Royal Lyceum Theatre

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External and interior views of Royal Lyceum Theatre

At the heart of Lothian Road's cultural quarter, the Royal Lyceum is an elegant 19th-century building next door to the Usher Hall. It is not only Edinburgh's principle repertory theatre, but the best-attended producing theatre in Scotland. Over the season, which runs from September to May, it stages seven plays as well as a popular Christmas show. Typically, it offers Shakespeare productions, classic texts by playwrights such as Anton Chekhov and Arthur Miller and new Scottish works by writers such as Jo Clifford and John Byrne. It is also one of the key venues for August's Edinburgh International Festival. The first thing you see is the glass- box extension, built in 1991, giving the foyer a bright and contemporary sense of occasion. This is where you'll find the box office, sweet stall and cloakroom. The opulent three-tier auditorium, with its glittering chandelier and traditional red velvet fittings, has room for 650. As well as the three bars, there are two function rooms named after the stars of the first ever production, Henry Irving and Ellen Terry, whose ghost is said to haunt the upper gallery.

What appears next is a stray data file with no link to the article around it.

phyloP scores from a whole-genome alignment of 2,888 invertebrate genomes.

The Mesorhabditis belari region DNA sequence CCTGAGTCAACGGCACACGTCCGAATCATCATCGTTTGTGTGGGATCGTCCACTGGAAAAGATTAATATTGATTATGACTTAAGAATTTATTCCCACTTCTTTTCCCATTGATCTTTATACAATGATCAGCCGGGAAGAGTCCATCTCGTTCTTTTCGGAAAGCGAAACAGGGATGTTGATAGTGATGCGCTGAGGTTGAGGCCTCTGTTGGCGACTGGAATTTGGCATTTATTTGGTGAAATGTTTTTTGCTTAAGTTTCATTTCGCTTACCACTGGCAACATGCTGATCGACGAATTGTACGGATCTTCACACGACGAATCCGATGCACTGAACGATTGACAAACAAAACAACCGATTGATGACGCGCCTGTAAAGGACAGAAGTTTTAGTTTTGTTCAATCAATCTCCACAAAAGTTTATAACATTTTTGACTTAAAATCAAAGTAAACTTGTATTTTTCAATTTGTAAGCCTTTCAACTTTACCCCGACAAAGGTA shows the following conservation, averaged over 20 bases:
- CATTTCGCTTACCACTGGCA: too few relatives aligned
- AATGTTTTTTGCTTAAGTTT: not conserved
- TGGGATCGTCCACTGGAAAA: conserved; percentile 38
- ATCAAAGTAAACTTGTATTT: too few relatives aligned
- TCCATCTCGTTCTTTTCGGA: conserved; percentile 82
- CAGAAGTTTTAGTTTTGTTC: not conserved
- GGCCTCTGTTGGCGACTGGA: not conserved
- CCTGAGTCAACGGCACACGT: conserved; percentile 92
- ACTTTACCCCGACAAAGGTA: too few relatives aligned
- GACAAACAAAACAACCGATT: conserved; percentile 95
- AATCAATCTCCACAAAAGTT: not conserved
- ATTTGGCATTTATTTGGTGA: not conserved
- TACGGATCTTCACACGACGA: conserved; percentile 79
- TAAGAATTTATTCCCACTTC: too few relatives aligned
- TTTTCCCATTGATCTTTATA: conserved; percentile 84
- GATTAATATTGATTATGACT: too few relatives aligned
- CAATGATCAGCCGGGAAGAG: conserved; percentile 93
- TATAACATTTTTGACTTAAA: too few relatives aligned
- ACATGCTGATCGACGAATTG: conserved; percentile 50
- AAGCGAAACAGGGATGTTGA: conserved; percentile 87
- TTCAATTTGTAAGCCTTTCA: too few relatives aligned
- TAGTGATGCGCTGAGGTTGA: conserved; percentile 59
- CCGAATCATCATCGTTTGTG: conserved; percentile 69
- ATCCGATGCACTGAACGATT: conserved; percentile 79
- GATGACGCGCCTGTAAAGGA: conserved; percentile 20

• Provides: Wheelchair access, Free wi-fi

Reviews & features

The Edinburgh theatre scene beyond the Fringe

20 Sep 2018

We explore why Edinburgh's theatre scene is still alive and kicking, way beyond August

If you're arriving in Edinburgh in September, you're likely to be greeted by a litany of old Fringe flyers, with the occasional Festival poster still tacked up on a wall. But don't for a second think this means that Edinburgh's stages are winding down…

Play time: raising the curtain on experimental and traditional theatre

23 Sep 2016

From the Royal Lyceum to Buzzcut Festival, Gareth K Vile looks at theatrical extremes in Edinburgh and Glasgow

Both Glasgow and Edinburgh have strong traditions of popular and experimental theatre. Although the major venues on both coasts of the central belt often collaborate, each of the cities have their own particular performance personality: Glasgow goes for…

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